Hip Implant Failure
As quickly as all-metal hip devices skyrocketed in popularity, they started showing signs of weakness. Hip replacements are supposed to last a decade or more; all-metal hips were failing in the first couple of years. Worse yet, the complications became potentially fatal: metal poisoning, infections and tumors. All of this because no one recognized early on that the friction between the all-metal pieces would cause metal shedding, or fretting.
Hip Implant Recalls
Despite the obvious problems, hip manufacturers weren’t readily admitting that their products were faulty. In fact, the move toward remedying the complications didn’t begin in the United States at all. In 2011, the National Joint Registry of England and Wales published the first report that DePuy’s ASR implant had an unusually high failure rate. Later, DePuy officials admitted that the company knew 40 percent of its ASR hip implants would fail. By the time the FDA stepped in, thousands had already been implanted with all-metal devices. To date, several companies have been the focus of hip recalls.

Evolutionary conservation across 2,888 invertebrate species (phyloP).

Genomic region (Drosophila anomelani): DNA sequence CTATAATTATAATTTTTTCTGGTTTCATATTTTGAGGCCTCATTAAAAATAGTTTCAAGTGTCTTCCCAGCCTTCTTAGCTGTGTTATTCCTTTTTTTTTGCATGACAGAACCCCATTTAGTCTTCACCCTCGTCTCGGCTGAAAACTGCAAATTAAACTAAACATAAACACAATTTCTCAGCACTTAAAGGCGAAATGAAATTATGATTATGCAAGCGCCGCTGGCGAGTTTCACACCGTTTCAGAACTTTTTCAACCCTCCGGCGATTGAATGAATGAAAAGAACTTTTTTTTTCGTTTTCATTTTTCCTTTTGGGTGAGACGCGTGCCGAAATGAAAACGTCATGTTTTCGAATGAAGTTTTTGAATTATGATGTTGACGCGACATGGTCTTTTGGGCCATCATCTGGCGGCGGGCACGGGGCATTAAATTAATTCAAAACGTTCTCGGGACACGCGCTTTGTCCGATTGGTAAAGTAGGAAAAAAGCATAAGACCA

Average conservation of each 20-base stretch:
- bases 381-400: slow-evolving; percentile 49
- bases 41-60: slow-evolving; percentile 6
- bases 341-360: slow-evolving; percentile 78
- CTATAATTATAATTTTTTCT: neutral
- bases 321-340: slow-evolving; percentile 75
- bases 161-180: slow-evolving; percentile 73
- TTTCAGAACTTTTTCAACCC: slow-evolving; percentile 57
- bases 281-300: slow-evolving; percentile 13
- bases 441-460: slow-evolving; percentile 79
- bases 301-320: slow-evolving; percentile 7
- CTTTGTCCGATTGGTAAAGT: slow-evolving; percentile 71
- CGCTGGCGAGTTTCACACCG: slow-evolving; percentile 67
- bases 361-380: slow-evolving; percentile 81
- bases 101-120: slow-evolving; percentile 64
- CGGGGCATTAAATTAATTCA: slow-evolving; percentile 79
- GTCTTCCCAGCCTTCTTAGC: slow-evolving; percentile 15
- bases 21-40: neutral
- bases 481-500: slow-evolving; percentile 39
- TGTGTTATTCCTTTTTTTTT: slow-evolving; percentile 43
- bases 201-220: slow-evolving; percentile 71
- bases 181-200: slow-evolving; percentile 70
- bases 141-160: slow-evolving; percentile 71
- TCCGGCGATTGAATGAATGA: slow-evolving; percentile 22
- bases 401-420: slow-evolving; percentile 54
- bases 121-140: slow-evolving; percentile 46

In 2010, DePuy recalled its ASR and ASR XL hip devices after finding a growing number of complications. By that time, more than 93,000 patients had a DePuy ASR device. The company said the devices could loosen and cause a host of problems including cobalt and chromium poisoning and pseudotumors. DePuy’s Pinnacle Hip Replacement System, another all-metal device, has also come under fire for similar problems. DePuy has set aside $3 billion to cover the litigation expenses.
Just three years after it hit the market, the Rejuvenate and ABG II hip models were recalled. The Stryker devices were designed to be unique in the all-metal market, offering a variety of interchangeable pieces for a custom fit. Research now shows that the Rejuvenate and ABG are no different than any other all-metal hip devices. What makes the situation even more complicated for patients is that the Stryker devices are implanted directly into the existing bone, so they are not easily removed and replaced.